On March 9, 1933 San Francisco’s namesake and the second heavy cruiser to be built at Mare Island slid down the building ways. Champagne was not available due to the Prohibition, so she was christened with water from the famed Hetch-Hetchy water system. The christening fluid was even rarer than champagne at the time because after 19 years and many bond issues none of it had yet reached San Francisco (nor would any until another year and half had passed). Approximately 25,000 people gathered on both sides of the channel to see the launch during those early days of the Depression. Few could have envisioned that ten years later the heavily damaged cruiser would limp back to Mare Island for repairs following a night-time engagement in one of the bloodiest and most decisive campaigns in the Pacific Theater during World War II. The campaign centered on an island that, at the time of her launch, few could find on a map or name, but by 1943 that name was a household word.
In early 1942 Allied intelligence identified that the Imperial Japanese Navy (IJN) had begun constructing a large airfield in the Solomon Islands on Guadalcanal. Should this base become operational, Japanese long-range bombers would threaten the critical sea lanes from the United States to Australia and New Zealand. U.S. Admiral Ernest King, Commander in Chief, United States Fleet, directed the invasion of Guadalcanal to deny the use of the airstrip by the Japanese. A six-month Guadalcanal campaign began on 7 August 1942, when Allied (primarily U.S.) forces landed on Guadalcanal, Tulagi, and the Florida Islands in the Solomon Island Group. The Japanese Imperial General Headquarters responded by assigning the Imperial Japanese Army’s 17th Army, with the task of retaking Guadalcanal. In addition, the IJN viewed Guadalcanal as the opportunity for a decisive naval engagement and orders were issued for their navy to converge on the island. The stage was set for one of the bloodiest campaigns of the war. That campaign remains legendary in US Marine history. Less well known is the price the US Navy paid in the campaign. The USS San Francisco was destined to play a significant role in the fight which ultimately resulted in naval casualties that were three times higher than the losses of the Marines and Army combined.
On the night of November 13, 1942, the USS San Francisco attacked a vastly superior Japanese force off the coast of Guadalcanal. It was the most brutal close-quarters naval engagement of World War II. The San Francisco took 45 direct hits and sustained heavy damage while sinking one Japanese ship and seriously damaging two others (including a battleship). With half her crew killed or wounded the remaining crew members performed valiantly as they tended to the casualties and performed damage control. Through their efforts the USS San Francisco survived to fight another day. One hundred and six sailors, including Rear Admiral Daniel Callaghan, were killed and 131 more wounded in what Fleet Admiral Ernest J. King called “…the most furious sea battle fought in history.”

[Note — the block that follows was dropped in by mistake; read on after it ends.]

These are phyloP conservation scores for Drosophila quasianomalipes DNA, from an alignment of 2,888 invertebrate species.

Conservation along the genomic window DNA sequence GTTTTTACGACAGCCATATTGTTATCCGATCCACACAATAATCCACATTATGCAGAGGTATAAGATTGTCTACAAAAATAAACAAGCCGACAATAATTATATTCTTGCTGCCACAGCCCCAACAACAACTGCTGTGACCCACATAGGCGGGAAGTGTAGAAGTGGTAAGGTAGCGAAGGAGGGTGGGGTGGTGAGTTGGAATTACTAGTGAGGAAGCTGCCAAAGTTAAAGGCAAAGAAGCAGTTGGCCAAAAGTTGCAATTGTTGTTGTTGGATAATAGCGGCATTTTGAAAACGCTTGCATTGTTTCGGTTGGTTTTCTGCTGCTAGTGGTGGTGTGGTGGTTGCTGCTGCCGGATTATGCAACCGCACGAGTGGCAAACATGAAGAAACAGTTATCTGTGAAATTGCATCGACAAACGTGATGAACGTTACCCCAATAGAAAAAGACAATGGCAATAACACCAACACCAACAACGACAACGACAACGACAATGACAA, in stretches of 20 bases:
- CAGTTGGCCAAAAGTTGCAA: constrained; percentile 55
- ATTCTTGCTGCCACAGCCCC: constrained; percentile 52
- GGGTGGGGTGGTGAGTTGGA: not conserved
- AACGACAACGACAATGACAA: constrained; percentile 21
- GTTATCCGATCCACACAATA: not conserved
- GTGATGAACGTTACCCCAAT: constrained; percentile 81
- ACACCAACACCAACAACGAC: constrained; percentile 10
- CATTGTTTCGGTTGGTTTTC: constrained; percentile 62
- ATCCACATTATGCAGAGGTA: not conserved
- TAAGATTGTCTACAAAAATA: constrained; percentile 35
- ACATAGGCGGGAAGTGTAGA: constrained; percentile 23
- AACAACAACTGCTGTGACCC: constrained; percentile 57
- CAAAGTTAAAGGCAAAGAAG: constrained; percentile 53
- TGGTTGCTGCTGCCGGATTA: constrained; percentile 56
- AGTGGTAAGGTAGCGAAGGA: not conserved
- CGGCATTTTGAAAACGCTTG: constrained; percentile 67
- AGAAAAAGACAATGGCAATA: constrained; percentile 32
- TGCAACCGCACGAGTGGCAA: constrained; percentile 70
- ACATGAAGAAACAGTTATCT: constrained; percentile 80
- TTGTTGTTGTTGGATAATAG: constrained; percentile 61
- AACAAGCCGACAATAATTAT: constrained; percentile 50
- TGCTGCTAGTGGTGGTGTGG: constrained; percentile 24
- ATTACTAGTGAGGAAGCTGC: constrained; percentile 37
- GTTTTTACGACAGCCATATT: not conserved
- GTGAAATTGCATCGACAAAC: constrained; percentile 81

The San Francisco was sent back to Mare Island for repairs. By the end of the seven naval battles in the Guadalcanal campaign over 5,000 Americans would be killed at sea, and the battleground became so littered with men and sunken combatants that it was referred to as “Iron Bottom Sound.” To this day you can visit a memorial featuring the battle-scarred bridge of the USS San Francisco at Lands’ End in the city of San Francisco. The ships bell, that was originally part of the monument is now on display in the lobby of the Marine Memorial Club on Sutter Street in San Francisco.
Due to COVID-19 the museum is closed for now, but when this pandemic is history come visit Mare Island’s newest monument to the workers and sailors who won the Cold War, the historic Alden Park, St. Peter’s Chapel, Naval Officers Mansions and the Mare Island Museum. On this first United States (US) Naval base on the Pacific Coast, you will be treated to one of the largest non-federal collections of official US Navy artifacts anywhere. Artifacts range from an anchor lost by the HMS CENTURION after her horrific voyage around Cape Horne in 1739, cannons captured in 1871 during a punitive expedition against the Kingdom of Joseon in Korea by the US Asiatic Squadron, to the control room of a Cold War era submarine constructed with actual components from Vallejo’s namesake, the nuclear-powered ballistic missile submarine MARIANO G. VALLEJO (SSBN 658). Stop by and check us out. We are located at 1100 Railroad Avenue on Mare Island in Vallejo and across the street from historic dry dock 1 (completed construction in 1891). Open from 10 a.m. to 2 p.m. on weekdays and from 10 a.m. to 4 p.m. every Saturday.